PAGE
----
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Trending in China: Dazed and Confused – China’s Elderly in Online Pandemic World

Yilin Chen / Jun 30, 2020 06:14 PM / Trending Stories

What’s trending?

A 2019 study by the National Bureau of Statistics shows that only 23% of people aged 60 and above in China know how to access the internet. Citing this number, a recent TV program by state-broadcaster CCTV outlined typical difficulties that old people face in the digital era and urged young people to teach smartphone skills to their parents and grandparents.

What’s the story?

CCTV points out that it has become increasingly hard for old people in China to carry out simple tasks in their daily lives which are now done increasingly online. Whether paying at a shop that doesn’t accept cash, hailing a taxi without a ride-hailing app, or making an appointment at a hospital that relies on online registrations, senior citizens are being left behind as smartphones bring convenience to the younger generation.

The topic has received renewed attention during the Covid-19 pandemic. In cooperation with internet giants, the Chinese government launched an expansive network of color-coded “health QR codes” that track people’s health status. The codes are often mandatory for using public transportation or entering buildings. Following numerous incidents of old people being barred from riding buses because they could not show QR codes, some cities have offered more accommodating measures such as paper health forms. Nevertheless, old people still face considerable difficulties as they navigate the unfamiliar territory of QR codes, mobile payments, and digitized information.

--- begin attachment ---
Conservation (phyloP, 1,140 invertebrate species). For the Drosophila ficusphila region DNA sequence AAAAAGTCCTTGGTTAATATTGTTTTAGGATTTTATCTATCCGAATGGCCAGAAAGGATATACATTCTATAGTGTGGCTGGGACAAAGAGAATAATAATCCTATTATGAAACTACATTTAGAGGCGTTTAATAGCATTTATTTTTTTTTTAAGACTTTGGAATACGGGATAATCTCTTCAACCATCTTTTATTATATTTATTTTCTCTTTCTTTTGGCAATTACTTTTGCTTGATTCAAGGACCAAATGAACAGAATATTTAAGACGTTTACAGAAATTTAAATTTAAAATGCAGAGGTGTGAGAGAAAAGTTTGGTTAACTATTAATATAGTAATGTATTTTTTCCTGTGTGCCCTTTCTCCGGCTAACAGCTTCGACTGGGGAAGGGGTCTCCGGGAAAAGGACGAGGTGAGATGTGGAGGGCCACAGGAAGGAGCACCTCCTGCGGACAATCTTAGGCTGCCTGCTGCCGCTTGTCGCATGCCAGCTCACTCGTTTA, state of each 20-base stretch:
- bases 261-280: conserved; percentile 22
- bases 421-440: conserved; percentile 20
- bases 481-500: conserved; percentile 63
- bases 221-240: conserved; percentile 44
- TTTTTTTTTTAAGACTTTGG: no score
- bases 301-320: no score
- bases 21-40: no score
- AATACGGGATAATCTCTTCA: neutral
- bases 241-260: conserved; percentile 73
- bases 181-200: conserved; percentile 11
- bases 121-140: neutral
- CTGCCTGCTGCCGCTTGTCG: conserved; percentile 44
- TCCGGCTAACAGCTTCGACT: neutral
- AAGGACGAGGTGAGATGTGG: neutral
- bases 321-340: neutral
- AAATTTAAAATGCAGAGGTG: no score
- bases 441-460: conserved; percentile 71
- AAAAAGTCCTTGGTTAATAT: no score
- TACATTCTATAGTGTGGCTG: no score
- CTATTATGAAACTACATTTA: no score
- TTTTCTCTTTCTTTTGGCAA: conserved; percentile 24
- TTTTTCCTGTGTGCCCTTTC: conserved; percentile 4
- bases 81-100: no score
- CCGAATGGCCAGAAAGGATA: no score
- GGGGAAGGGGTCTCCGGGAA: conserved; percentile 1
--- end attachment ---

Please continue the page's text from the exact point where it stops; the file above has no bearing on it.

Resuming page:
What are people saying online?

While CCTV called on young people to teach digital literacy to their elderly loved ones, many people argue that it should instead be the service industry’s responsibility to be more accommodating of people without smartphones. “I wish society could leave some room for these old people,” one user wrote.

Other people feel that it is still necessary to try to teach old people. “When we get old and can no longer keep up with technological developments, I hope that someone will be there to teach us,” one user commented.

Contact editor Marcus Ryder (marcusryder@caixin.com)


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